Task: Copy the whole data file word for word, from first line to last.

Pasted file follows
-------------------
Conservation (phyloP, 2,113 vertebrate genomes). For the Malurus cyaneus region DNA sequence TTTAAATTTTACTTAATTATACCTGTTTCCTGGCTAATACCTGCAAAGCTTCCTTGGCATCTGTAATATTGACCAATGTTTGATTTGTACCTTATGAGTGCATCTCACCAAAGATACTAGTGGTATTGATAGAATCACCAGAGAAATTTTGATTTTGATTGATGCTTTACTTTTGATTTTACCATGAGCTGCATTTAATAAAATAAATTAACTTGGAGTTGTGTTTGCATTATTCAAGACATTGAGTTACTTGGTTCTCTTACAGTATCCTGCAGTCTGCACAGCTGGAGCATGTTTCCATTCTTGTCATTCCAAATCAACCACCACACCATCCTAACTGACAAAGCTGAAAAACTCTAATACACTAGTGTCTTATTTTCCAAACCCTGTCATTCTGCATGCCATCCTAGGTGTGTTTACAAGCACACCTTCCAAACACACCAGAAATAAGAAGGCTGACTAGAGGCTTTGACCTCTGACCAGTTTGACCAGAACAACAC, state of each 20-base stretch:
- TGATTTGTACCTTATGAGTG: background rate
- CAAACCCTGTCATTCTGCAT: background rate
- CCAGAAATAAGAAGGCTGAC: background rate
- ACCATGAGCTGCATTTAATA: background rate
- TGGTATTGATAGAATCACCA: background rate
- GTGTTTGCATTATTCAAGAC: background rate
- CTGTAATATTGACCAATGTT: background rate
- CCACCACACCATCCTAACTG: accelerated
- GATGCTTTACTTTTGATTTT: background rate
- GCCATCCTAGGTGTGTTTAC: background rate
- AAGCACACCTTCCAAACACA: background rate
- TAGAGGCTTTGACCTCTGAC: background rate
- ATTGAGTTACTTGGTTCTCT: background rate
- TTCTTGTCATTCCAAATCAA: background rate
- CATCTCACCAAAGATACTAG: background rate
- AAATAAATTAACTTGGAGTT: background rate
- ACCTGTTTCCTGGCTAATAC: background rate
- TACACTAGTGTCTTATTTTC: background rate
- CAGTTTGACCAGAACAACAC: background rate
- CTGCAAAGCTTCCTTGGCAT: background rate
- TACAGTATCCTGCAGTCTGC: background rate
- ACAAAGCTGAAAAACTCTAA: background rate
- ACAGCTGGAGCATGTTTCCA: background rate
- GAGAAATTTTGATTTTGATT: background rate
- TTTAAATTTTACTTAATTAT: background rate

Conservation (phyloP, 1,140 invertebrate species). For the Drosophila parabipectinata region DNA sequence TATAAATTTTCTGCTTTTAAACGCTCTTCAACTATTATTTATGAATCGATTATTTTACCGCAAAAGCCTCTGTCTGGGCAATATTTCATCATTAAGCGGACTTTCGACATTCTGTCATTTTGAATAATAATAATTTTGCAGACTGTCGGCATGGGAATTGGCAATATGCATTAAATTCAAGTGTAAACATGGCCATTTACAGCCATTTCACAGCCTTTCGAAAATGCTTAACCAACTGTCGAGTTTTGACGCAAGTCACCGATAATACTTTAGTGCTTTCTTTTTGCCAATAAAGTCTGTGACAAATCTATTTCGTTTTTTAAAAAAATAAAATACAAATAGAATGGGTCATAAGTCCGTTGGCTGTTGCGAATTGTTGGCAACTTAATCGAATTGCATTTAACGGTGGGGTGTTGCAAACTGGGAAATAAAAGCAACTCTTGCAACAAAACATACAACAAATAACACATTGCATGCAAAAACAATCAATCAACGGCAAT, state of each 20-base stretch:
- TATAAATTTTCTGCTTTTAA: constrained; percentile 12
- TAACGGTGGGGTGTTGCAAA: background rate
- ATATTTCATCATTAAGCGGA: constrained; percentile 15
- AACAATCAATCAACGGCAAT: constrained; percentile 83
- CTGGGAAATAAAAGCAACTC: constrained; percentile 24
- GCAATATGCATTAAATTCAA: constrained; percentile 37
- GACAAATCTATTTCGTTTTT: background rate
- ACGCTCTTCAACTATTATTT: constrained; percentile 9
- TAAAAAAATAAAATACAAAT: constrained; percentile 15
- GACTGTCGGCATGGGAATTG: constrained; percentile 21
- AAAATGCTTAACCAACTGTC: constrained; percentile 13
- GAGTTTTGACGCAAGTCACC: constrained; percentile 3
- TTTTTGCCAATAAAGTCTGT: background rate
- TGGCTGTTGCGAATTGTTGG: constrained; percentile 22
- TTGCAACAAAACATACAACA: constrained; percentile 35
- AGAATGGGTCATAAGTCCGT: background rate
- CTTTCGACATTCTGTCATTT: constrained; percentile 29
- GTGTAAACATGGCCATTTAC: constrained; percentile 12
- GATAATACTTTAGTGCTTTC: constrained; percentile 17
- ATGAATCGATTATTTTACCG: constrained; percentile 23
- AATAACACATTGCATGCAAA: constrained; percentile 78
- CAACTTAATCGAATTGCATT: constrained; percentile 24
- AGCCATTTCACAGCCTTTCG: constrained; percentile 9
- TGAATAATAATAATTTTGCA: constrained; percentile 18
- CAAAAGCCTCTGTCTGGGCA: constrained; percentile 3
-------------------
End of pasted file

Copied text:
Conservation (phyloP, 2,113 vertebrate genomes). For the Malurus cyaneus region DNA sequence TTTAAATTTTACTTAATTATACCTGTTTCCTGGCTAATACCTGCAAAGCTTCCTTGGCATCTGTAATATTGACCAATGTTTGATTTGTACCTTATGAGTGCATCTCACCAAAGATACTAGTGGTATTGATAGAATCACCAGAGAAATTTTGATTTTGATTGATGCTTTACTTTTGATTTTACCATGAGCTGCATTTAATAAAATAAATTAACTTGGAGTTGTGTTTGCATTATTCAAGACATTGAGTTACTTGGTTCTCTTACAGTATCCTGCAGTCTGCACAGCTGGAGCATGTTTCCATTCTTGTCATTCCAAATCAACCACCACACCATCCTAACTGACAAAGCTGAAAAACTCTAATACACTAGTGTCTTATTTTCCAAACCCTGTCATTCTGCATGCCATCCTAGGTGTGTTTACAAGCACACCTTCCAAACACACCAGAAATAAGAAGGCTGACTAGAGGCTTTGACCTCTGACCAGTTTGACCAGAACAACAC, state of each 20-base stretch:
- TGATTTGTACCTTATGAGTG: background rate
- CAAACCCTGTCATTCTGCAT: background rate
- CCAGAAATAAGAAGGCTGAC: background rate
- ACCATGAGCTGCATTTAATA: background rate
- TGGTATTGATAGAATCACCA: background rate
- GTGTTTGCATTATTCAAGAC: background rate
- CTGTAATATTGACCAATGTT: background rate
- CCACCACACCATCCTAACTG: accelerated
- GATGCTTTACTTTTGATTTT: background rate
- GCCATCCTAGGTGTGTTTAC: background rate
- AAGCACACCTTCCAAACACA: background rate
- TAGAGGCTTTGACCTCTGAC: background rate
- ATTGAGTTACTTGGTTCTCT: background rate
- TTCTTGTCATTCCAAATCAA: background rate
- CATCTCACCAAAGATACTAG: background rate
- AAATAAATTAACTTGGAGTT: background rate
- ACCTGTTTCCTGGCTAATAC: background rate
- TACACTAGTGTCTTATTTTC: background rate
- CAGTTTGACCAGAACAACAC: background rate
- CTGCAAAGCTTCCTTGGCAT: background rate
- TACAGTATCCTGCAGTCTGC: background rate
- ACAAAGCTGAAAAACTCTAA: background rate
- ACAGCTGGAGCATGTTTCCA: background rate
- GAGAAATTTTGATTTTGATT: background rate
- TTTAAATTTTACTTAATTAT: background rate

Conservation (phyloP, 1,140 invertebrate species). For the Drosophila parabipectinata region DNA sequence TATAAATTTTCTGCTTTTAAACGCTCTTCAACTATTATTTATGAATCGATTATTTTACCGCAAAAGCCTCTGTCTGGGCAATATTTCATCATTAAGCGGACTTTCGACATTCTGTCATTTTGAATAATAATAATTTTGCAGACTGTCGGCATGGGAATTGGCAATATGCATTAAATTCAAGTGTAAACATGGCCATTTACAGCCATTTCACAGCCTTTCGAAAATGCTTAACCAACTGTCGAGTTTTGACGCAAGTCACCGATAATACTTTAGTGCTTTCTTTTTGCCAATAAAGTCTGTGACAAATCTATTTCGTTTTTTAAAAAAATAAAATACAAATAGAATGGGTCATAAGTCCGTTGGCTGTTGCGAATTGTTGGCAACTTAATCGAATTGCATTTAACGGTGGGGTGTTGCAAACTGGGAAATAAAAGCAACTCTTGCAACAAAACATACAACAAATAACACATTGCATGCAAAAACAATCAATCAACGGCAAT, state of each 20-base stretch:
- TATAAATTTTCTGCTTTTAA: constrained; percentile 12
- TAACGGTGGGGTGTTGCAAA: background rate
- ATATTTCATCATTAAGCGGA: constrained; percentile 15
- AACAATCAATCAACGGCAAT: constrained; percentile 83
- CTGGGAAATAAAAGCAACTC: constrained; percentile 24
- GCAATATGCATTAAATTCAA: constrained; percentile 37
- GACAAATCTATTTCGTTTTT: background rate
- ACGCTCTTCAACTATTATTT: constrained; percentile 9
- TAAAAAAATAAAATACAAAT: constrained; percentile 15
- GACTGTCGGCATGGGAATTG: constrained; percentile 21
- AAAATGCTTAACCAACTGTC: constrained; percentile 13
- GAGTTTTGACGCAAGTCACC: constrained; percentile 3
- TTTTTGCCAATAAAGTCTGT: background rate
- TGGCTGTTGCGAATTGTTGG: constrained; percentile 22
- TTGCAACAAAACATACAACA: constrained; percentile 35
- AGAATGGGTCATAAGTCCGT: background rate
- CTTTCGACATTCTGTCATTT: constrained; percentile 29
- GTGTAAACATGGCCATTTAC: constrained; percentile 12
- GATAATACTTTAGTGCTTTC: constrained; percentile 17
- ATGAATCGATTATTTTACCG: constrained; percentile 23
- AATAACACATTGCATGCAAA: constrained; percentile 78
- CAACTTAATCGAATTGCATT: constrained; percentile 24
- AGCCATTTCACAGCCTTTCG: constrained; percentile 9
- TGAATAATAATAATTTTGCA: constrained; percentile 18
- CAAAAGCCTCTGTCTGGGCA: constrained; percentile 3